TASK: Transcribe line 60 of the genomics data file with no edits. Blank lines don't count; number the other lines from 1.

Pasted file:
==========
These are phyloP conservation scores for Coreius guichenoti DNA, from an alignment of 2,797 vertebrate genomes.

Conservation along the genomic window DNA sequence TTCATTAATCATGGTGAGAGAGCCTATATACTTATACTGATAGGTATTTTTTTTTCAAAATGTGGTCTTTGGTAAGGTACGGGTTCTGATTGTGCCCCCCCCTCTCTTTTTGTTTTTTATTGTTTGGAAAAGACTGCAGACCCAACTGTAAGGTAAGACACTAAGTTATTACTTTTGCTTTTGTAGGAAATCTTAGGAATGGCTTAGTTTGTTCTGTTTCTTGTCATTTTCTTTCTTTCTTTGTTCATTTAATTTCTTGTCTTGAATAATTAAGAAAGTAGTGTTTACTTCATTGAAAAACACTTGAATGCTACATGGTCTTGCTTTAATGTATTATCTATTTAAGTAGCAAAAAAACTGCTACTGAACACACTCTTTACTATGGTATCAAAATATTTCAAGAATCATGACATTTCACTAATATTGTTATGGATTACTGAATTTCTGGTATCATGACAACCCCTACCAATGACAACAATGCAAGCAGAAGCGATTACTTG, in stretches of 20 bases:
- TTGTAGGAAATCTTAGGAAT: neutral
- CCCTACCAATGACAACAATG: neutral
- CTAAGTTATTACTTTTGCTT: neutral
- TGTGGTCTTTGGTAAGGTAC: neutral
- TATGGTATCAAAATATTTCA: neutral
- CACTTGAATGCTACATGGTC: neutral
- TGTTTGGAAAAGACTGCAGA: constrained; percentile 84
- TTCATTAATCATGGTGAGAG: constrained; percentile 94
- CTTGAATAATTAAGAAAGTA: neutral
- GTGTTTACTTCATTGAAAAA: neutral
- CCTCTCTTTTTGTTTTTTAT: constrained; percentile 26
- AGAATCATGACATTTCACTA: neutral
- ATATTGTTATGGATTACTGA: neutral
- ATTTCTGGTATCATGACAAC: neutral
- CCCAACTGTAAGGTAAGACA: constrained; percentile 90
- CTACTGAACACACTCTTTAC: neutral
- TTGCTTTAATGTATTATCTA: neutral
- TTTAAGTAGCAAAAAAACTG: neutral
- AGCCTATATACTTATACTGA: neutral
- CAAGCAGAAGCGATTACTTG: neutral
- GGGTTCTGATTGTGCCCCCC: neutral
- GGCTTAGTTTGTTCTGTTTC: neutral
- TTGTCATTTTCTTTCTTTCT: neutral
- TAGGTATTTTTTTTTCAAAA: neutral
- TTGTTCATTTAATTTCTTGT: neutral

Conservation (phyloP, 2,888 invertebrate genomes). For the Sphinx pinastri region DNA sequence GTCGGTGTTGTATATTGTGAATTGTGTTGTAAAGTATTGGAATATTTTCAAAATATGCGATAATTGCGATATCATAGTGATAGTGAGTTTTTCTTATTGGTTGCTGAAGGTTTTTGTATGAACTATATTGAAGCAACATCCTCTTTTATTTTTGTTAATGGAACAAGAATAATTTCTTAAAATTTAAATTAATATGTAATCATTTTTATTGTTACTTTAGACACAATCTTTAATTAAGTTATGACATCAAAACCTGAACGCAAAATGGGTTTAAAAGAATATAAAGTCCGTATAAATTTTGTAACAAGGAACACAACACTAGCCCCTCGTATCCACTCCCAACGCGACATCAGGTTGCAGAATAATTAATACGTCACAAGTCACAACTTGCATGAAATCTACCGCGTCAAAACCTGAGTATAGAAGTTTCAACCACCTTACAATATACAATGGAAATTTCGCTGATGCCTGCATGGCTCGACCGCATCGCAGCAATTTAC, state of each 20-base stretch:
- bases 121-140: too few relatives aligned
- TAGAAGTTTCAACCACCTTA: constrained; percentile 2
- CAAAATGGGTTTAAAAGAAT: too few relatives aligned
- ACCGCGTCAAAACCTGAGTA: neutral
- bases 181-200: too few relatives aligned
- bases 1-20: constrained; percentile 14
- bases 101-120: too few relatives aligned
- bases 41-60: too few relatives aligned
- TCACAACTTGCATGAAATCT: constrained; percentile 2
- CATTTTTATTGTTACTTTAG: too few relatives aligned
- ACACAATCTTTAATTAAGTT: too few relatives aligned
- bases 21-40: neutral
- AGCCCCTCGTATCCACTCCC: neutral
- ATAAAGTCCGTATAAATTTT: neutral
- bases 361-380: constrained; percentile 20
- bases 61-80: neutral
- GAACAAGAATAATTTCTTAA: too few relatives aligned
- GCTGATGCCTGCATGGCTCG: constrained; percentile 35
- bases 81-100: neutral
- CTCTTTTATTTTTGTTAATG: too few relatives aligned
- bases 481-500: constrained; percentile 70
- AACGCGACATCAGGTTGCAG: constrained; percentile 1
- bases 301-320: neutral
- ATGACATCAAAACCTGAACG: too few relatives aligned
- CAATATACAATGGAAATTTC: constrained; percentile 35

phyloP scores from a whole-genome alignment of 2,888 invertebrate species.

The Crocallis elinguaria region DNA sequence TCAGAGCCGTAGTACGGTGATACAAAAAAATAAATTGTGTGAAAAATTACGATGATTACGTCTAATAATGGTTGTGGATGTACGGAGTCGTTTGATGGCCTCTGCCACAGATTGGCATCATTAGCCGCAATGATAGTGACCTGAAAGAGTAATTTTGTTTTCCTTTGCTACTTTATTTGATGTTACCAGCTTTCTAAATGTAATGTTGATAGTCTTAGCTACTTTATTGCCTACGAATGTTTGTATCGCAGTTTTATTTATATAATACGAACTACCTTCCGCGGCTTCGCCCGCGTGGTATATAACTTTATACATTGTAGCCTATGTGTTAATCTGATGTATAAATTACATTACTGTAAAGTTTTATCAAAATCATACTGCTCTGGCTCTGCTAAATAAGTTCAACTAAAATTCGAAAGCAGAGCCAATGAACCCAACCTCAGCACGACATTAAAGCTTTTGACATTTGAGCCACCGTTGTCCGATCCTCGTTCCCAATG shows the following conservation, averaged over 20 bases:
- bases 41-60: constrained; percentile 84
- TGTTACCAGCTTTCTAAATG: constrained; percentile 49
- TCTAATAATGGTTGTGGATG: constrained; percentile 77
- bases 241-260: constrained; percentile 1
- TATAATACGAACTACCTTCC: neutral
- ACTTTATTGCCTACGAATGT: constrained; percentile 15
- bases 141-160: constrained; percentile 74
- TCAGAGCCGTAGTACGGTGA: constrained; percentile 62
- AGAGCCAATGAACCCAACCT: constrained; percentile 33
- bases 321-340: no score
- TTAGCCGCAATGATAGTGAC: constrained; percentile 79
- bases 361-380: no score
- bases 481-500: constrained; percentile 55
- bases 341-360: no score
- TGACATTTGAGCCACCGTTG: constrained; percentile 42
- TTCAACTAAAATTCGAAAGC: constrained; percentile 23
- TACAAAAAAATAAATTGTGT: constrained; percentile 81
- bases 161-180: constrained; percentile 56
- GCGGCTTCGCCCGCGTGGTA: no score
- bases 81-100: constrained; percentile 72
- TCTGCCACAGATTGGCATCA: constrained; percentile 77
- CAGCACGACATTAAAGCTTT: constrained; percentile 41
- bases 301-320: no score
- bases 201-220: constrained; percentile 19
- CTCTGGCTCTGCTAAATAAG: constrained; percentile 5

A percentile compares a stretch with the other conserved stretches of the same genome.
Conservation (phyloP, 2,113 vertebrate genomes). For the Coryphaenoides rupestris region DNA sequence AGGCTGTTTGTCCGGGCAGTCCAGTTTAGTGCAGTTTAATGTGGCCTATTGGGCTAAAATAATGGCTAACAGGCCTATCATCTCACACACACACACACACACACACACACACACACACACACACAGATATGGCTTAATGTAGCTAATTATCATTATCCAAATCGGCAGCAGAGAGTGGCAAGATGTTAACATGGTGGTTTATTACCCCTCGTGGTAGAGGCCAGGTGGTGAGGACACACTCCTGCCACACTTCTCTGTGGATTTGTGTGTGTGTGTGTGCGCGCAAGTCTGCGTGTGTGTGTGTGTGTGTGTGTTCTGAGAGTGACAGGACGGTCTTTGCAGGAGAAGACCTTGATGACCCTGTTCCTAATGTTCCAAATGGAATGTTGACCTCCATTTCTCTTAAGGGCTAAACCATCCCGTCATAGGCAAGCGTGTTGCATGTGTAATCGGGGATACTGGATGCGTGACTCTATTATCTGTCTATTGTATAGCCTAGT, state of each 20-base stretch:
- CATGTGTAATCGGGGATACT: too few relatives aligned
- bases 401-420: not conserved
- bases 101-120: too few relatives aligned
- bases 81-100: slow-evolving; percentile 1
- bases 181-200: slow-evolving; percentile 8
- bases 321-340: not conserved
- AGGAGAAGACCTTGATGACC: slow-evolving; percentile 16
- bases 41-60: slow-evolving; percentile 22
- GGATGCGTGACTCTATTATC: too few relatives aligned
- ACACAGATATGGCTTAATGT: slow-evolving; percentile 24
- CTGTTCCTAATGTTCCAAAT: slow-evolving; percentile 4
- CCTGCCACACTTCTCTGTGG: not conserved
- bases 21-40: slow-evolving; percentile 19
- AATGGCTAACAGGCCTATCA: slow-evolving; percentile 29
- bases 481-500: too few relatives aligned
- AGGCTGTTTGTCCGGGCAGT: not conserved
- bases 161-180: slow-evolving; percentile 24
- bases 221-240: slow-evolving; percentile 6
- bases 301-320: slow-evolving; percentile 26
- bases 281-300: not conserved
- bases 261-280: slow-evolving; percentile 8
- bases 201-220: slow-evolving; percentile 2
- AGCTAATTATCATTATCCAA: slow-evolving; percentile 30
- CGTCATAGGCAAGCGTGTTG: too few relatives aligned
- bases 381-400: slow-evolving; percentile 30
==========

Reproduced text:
- TATAATACGAACTACCTTCC: neutral